Monday 26 June 2017

A Different Church

My church crawling took a new turn over the weekend when, with my cousin, I visited this one - Lud's Church in Staffordshire. Hidden away in woodland known as the Back Forest, in the White Peak, this deep, narrow, moss-grown chasm in the rocks can only be entered through even narrower passages at either end, from which steps lead down into a dank sunless world, with craggy rock faces towering on either side, and trees outlined against a narrow strip of sky above.
 It's a quite extraordinary place, with something of the feel of a naturally formed cathedral nave; indeed one of the more plausible legends about Lud's Church is that it was used for secret worship by persecuted Lollards. More fanciful tales about this handy hiding place have linked it to Robin Hood and Friar Tuck, Bonnie Prince Charlie and local Luddites  - from Lud, the legendary King of England who gave his name to London and Ludgate, to the equally legendary leader of the machine-smashers, Captain Ludd, by way of some local Lud whose name is otherwise lost.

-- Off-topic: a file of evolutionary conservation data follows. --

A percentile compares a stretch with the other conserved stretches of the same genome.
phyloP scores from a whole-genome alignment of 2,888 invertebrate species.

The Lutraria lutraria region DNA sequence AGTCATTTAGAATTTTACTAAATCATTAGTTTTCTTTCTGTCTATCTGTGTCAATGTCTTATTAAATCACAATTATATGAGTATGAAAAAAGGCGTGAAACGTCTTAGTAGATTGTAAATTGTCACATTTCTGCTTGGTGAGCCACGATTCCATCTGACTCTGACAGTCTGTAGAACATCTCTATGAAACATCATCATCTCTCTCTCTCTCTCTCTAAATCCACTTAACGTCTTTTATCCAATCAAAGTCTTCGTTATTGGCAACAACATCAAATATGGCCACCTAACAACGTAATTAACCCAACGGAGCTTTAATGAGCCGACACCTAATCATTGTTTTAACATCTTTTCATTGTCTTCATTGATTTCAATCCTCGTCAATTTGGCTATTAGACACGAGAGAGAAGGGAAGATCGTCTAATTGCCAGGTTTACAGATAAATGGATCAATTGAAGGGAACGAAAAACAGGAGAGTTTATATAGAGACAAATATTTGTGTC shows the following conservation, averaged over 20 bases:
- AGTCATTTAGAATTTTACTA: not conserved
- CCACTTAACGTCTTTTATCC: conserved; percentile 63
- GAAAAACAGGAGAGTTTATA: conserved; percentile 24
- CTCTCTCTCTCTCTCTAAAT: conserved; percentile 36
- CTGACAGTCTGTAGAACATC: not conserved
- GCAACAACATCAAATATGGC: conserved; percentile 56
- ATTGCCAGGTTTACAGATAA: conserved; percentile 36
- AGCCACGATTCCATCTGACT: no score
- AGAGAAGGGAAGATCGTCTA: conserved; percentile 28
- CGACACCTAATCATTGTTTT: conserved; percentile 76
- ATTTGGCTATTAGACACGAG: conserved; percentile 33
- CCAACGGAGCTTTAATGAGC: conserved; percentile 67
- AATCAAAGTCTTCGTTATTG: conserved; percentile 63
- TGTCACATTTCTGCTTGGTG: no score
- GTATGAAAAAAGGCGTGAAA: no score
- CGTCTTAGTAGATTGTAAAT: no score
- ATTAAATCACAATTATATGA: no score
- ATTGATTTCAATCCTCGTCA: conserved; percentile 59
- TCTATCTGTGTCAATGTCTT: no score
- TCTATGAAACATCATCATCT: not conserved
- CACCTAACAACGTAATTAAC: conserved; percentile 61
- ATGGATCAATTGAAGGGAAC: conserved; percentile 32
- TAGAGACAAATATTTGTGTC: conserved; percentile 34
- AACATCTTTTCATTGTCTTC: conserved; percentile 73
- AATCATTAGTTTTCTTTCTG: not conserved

Others have identified Lud's Church with the Green Chapel where Sir Gawain kept his fateful appointment with the fearsome Green Knight. As the poem describes the chapel as a hollow grass-grown mound (suggesting a barrow), this seems more than fanciful. However, Lud's Church would have made a perfect setting for the climactic drama; it's easy to imagine the sound of the Green Knight's axe-grinding echoing off the walls of the chasm as a trepidatious Gawain steps down into its depths.

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